20. 20. Success Profile – Recruiting Manager (Cont.)4. Establish a workforce-planning process. Within 120 days, align workforce plan with the marketing forecast and business plan. Identify key hiring needs by job type for the next four quarters. Revise recruiting plans accordingly.5. Upgrade technology. Lead the effort to evaluate existing talent acquisition technology. Create and implement a plan to refit the technology platform to improve both quality of hire by at least 50 percent.6. Convert the talent acquisition department into a line function using performance-based metrics. Within 12 months, develop metrics to track real- time performance of critical hiring components. Work with IT to develop a web-based dashboard that all managers and recruiters can use to track the status of each search.
    21. 21. GREAT ADVERTISING ??
    22. 22. JOB SEEKING ACTIVITY OF Fully Employed VERY ACTIVE SEMI - ACTIVESUPER PASSIVE 8% TIP - TOER 22% 10% 16% Very Active Semi-Active 44% Tip-ToerEXPLORER Explorer Super Passive
    23. 23. PASSIVE VS. ACTIVE CANDIDATES82% vs. 8% vs. 10% Very Active 82% vs. 8% Semi- Active 8% & 10% 10% Passive Very Active Semi-Active Passive Seeker (Includes: Tip- Toer, Explorer , & Super Passive)
    24. 24. Sourcing Philosophy• Picture your perfect job applicants. They visit your employment website almost every day. They surf the web endlessly, going from major job boards to niche job sites, sifting through countless job descriptions until they find your postings. When they decide to “google” for job vacancies, they are willing to sort through 25 pages of similar vacancies until they locate your job description and apply for it.• If your recruiting strategy consists primarily of posting generic job descriptions on your employer career site or on major job boards, you are probably reaching 18% of the qualified candidates at best. At the worse, you are vying with your competitors for the same persistent applicants, many of whom are not the best available candidates.
    25. 25. EMPLOYEE VALUE PROPOSITION– Why do people come to work at your institution?– What do you offer that is unique?– What would make a passive candidate want to leave his/her current employer to work for you?– How can the candidate make an impact and add value to the organization?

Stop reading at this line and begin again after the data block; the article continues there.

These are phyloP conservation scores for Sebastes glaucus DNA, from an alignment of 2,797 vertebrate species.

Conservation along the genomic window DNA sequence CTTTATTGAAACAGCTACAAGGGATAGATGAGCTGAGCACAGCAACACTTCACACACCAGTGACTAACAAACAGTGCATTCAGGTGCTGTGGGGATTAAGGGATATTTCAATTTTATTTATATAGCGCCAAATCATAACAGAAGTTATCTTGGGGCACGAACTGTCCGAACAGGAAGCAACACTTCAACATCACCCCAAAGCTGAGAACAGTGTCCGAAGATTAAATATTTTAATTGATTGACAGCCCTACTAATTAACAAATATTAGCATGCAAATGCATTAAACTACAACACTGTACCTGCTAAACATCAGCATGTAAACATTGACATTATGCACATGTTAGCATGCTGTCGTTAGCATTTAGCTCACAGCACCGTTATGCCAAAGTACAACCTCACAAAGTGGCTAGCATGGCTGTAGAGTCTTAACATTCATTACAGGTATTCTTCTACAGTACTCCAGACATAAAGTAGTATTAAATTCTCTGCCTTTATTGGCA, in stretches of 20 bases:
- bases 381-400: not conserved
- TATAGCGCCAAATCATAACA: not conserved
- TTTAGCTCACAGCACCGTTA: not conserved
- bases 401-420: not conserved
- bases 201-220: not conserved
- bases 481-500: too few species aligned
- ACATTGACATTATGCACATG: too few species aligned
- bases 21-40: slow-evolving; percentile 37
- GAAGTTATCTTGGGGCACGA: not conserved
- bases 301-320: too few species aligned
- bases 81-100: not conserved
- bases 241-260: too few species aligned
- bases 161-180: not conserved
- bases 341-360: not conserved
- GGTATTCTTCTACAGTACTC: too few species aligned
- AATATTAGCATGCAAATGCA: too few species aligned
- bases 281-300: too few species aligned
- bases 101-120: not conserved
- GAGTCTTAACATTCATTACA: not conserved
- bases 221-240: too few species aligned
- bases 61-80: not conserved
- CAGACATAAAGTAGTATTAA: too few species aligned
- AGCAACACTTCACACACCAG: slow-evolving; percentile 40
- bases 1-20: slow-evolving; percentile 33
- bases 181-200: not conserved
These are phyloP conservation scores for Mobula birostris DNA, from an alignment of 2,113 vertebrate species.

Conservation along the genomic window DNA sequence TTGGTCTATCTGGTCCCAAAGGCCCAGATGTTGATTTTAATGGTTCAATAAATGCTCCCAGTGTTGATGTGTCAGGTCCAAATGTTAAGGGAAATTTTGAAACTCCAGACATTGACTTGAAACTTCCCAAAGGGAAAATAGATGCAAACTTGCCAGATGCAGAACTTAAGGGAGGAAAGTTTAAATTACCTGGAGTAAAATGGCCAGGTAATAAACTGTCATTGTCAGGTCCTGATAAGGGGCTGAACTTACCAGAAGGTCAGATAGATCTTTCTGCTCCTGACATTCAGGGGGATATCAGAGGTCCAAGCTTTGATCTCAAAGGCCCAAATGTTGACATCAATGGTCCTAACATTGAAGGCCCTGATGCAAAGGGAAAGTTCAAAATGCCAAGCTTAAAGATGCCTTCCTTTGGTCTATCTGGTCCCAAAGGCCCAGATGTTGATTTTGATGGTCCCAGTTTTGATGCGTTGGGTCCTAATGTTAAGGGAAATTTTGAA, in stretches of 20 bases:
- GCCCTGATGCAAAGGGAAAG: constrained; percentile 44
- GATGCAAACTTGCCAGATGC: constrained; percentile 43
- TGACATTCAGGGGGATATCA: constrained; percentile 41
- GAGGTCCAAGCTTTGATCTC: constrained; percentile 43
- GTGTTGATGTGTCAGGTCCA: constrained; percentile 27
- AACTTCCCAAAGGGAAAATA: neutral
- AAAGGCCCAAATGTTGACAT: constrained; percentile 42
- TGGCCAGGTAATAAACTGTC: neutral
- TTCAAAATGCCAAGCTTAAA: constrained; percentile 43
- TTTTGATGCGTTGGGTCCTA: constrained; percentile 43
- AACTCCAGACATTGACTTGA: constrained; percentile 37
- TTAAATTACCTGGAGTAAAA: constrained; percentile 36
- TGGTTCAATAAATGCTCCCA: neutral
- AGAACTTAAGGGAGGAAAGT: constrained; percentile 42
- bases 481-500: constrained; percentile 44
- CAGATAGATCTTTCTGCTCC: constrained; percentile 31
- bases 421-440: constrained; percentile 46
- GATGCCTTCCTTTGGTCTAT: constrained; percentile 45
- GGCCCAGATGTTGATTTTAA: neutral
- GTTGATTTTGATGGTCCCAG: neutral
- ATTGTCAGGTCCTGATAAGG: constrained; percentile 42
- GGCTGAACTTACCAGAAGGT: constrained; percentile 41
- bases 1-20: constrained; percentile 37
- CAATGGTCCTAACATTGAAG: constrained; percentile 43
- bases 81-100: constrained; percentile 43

26. 26. Pro-Active Recruiting Target the Early Birds, not the LeftoversUnderstand that the best people, fully-employed, but still interested intheir future growth, tend to look for new careers differently:1. First networking with close associates or calling a respected recruiter.2. If nothing happens, they’ll expand their networking efforts, start Googling for jobs, do some company and industry research, and maybe start looking at some niche sites.3. One of the last things they’ll do is look at a company’s career site and apply for a job.4. If posting jobs on your website is your principal mode of recruiting, you may be netting applicants who can’t find positions elsewhere.
    27. 27. “Help wanted: TELEPATH. (You know where to apply!)”
    28. 28. WHY REPLACE COMPETENCY-BASED INTERVIEWS1. No objective proof that they help to hire better employees2. They are too generic - not specific to the position, in your office, in your institution3. They predict behavior – not necessarily related to performance
    29. 29. Employer Core Competencies Flexibility
    30. 30. OUT-OF-BOX SOLUTIONS1. Relate the competencies to the actual job.2. Expand model to include competencies that essential (i.e. drive superior OTJ performance).3. Conduct a performance-based interview instead of a behavioral interview.
    31. 31. QUESTION 1Using the resume, and working backwards at a high level, have thecandidate take you through the work history for the past 5-10years. Begin with the most recent position. You will need to obtaininformation about the organization, the accountabilities, thechallenges, any recognition earned, etc.You should be note if the candidates do a good job of specifyinghow their background makes them a great candidate for theposition?” 31
    32. 32. QUESTION 2“Give me a detailed description of your most impressiveaccomplishment.”This inquiry is the beginning of the in-depth fact-finding part of theinterview process. 32
    33. 33. QUESTION 2 (Cont.)Its amazing what THIS performance-based question canaccomplish:1. Youll be able to quickly separate top candidates from top employees.2. Top people want a chance to demonstrate what theyve accomplished.3. The fact-finding process increases assessment accuracy.4. Compensation becomes a less important part of the offer and acceptance process. 33
    34. 34. QUESTION 3Use this question to align the Success Profile with the applicant’squalifications for the job.Pick the top 3-4 deliverables from the Success Profile. Ask thecandidate how he/she would go about accomplishing the objective.Then determine what the candidate has achieved in the past that issimilar to that objective. 34
    35. 35. Build Your Team• Review the CIDS guide at least three times• Gather feedback from all interviewers• Conduct the In-Depth Reference Checks• Write comments about each Competency• Make final ratings on Competencies• Make decision to hire, promote, or transfer